A French energy company has dumped a proposed wind farm at Bullecourt in France, where thousands of Australian diggers died during World War I.
Families of diggers who fell one hundred years ago on the Bullecourt battlefield in France have forced an energy company to abandon plans to build a wind farm on the historic site.
Engie has announced it will halt the development of the project in response to an Australian backlash.
"Respectful of the memory of Australian soldiers who made the ultimate sacrifice on French soil during the First World War, Engie has taken the decision to cancel this project," a spokesman for the French company told AAP.
The company said it was particularly sensitive to the emotion aroused in Australia and anxious to alleviate the fears of "all those who preserve and maintain the memory of the Australian soldiers who fell during the offensives of 1917".
"The recent reactions have highlighted the symbolic nature and sacredness of the site," the spokesman said, insisting the company had respected the history of the site from the outset.
Bullecourt was the scene of two of Australia's bloodiest battles on the Western Front in northern France.
In April and May 1917 the Australian Imperial Force lost more than 10,000 men.
Among them was Austin Martin, aged 20 from Haddon, Ballarat Victoria, whose remains were never found.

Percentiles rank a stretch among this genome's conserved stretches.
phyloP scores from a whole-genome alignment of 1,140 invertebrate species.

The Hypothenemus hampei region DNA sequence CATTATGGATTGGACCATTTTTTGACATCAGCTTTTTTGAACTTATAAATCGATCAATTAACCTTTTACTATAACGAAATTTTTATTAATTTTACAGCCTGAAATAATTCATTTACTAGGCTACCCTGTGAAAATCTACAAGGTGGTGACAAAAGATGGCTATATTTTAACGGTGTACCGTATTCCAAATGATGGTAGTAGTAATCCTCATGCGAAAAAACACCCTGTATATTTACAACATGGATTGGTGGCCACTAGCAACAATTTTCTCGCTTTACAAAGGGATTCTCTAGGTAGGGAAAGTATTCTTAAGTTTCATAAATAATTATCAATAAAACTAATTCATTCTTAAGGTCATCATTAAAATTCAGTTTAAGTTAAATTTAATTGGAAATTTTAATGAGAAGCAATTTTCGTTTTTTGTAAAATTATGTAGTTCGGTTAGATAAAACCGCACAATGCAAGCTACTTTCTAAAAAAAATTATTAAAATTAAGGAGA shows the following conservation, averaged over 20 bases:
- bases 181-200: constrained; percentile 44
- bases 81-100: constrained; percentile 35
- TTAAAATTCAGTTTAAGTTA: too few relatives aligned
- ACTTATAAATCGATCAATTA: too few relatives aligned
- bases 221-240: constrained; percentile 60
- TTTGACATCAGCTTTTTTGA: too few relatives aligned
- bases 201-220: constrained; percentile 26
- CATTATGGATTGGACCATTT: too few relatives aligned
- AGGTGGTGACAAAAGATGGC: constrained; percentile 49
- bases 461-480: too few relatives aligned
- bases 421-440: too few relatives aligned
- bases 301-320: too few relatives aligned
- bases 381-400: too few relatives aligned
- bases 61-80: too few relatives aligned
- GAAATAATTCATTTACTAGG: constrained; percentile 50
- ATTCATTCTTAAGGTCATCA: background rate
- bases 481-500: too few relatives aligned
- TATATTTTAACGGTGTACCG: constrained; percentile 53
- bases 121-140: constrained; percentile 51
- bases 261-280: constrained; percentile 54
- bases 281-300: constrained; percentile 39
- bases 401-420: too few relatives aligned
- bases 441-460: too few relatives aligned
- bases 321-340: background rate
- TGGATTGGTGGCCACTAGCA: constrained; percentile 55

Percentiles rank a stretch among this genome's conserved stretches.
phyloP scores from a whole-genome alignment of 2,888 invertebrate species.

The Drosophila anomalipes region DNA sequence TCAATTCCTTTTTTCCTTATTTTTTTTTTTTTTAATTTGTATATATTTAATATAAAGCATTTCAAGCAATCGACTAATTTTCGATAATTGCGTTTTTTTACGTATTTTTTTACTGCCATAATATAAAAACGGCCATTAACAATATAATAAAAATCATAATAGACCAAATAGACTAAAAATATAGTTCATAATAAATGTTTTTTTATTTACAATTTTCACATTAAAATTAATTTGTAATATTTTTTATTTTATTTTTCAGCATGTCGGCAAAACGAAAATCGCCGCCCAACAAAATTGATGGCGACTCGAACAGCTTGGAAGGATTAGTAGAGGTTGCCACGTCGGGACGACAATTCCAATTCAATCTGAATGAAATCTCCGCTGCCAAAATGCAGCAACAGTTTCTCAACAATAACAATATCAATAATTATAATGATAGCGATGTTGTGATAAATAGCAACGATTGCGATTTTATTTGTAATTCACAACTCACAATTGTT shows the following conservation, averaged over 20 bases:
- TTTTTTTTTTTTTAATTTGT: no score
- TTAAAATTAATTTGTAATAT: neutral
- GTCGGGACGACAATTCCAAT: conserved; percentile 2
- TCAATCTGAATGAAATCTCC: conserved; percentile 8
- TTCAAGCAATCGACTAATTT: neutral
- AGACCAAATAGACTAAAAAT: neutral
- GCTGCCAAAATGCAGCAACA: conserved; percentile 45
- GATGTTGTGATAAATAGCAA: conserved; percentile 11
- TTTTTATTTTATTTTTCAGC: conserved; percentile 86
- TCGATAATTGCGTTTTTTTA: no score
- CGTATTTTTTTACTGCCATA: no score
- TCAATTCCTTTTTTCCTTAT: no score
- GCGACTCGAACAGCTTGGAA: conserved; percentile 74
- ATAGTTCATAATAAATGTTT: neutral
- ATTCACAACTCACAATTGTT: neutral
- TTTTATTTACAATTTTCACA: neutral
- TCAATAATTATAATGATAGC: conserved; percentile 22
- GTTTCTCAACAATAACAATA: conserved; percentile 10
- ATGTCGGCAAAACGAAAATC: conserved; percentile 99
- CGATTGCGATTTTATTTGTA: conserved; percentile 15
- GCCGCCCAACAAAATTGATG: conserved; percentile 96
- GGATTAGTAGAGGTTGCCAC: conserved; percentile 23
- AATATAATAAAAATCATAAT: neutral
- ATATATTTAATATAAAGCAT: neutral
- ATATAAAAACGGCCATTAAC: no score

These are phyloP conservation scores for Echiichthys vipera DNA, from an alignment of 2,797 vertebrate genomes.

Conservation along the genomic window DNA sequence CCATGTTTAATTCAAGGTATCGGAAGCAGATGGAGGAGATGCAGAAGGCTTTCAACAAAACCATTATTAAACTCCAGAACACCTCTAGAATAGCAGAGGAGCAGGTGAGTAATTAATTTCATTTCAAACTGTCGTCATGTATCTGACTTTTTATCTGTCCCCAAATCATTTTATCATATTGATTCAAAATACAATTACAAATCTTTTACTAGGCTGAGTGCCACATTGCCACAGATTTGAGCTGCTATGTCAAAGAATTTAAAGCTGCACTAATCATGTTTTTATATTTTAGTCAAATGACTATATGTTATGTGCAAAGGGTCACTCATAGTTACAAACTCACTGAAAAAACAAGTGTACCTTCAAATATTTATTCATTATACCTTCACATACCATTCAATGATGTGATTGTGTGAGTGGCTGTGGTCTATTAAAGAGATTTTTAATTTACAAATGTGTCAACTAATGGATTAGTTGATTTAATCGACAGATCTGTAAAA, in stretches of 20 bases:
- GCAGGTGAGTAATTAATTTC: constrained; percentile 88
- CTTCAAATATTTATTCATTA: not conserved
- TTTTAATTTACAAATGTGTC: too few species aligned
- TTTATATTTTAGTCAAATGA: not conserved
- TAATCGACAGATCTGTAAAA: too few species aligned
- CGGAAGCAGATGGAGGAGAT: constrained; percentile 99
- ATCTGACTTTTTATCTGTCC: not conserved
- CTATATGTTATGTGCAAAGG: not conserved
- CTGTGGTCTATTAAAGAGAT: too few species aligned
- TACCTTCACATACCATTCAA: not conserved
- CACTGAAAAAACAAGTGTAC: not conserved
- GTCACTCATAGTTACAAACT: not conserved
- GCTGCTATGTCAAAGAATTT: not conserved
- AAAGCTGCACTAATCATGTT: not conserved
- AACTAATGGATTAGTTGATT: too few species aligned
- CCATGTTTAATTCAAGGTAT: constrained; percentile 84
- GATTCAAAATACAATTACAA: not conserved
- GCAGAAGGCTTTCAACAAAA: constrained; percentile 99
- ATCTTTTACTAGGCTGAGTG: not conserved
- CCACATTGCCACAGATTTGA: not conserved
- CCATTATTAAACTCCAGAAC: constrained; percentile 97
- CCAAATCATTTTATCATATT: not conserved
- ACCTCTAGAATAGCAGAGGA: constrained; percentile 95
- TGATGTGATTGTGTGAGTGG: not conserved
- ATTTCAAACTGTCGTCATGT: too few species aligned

His niece Maureen Brady said it was a relief the project had stalled.
"I think they have to show some respect," she told AAP.
Mrs Brady said she was still hopeful one day his body might be found.
She remembers as a young girl her parents kept a large photograph of the private in his Army uniform on the mantelpiece of the fireplace in their bedroom but her father seldom talked about his lost brother.
Veterans Affairs Minister Dan Tehan had lobbied the French government to stop the project.
"This is wonderful news for every Australian and especially those with a family connection to the Battle of Bullecourt," he told AAP.
"Some 2300 Australians who died at Bullecourt have no known grave and Australians were rightly concerned about the potential impact of a construction project at the site."
He praised the company for acting with empathy as well as the French government for making representations on behalf of Australia.
"Seeing how passionate Australians were about protecting the final resting place of the Bullecourt soldiers was a powerful reminder that we will never forget the service and sacrifice of the men and women who fight for our freedom and values," Mr Tehan said.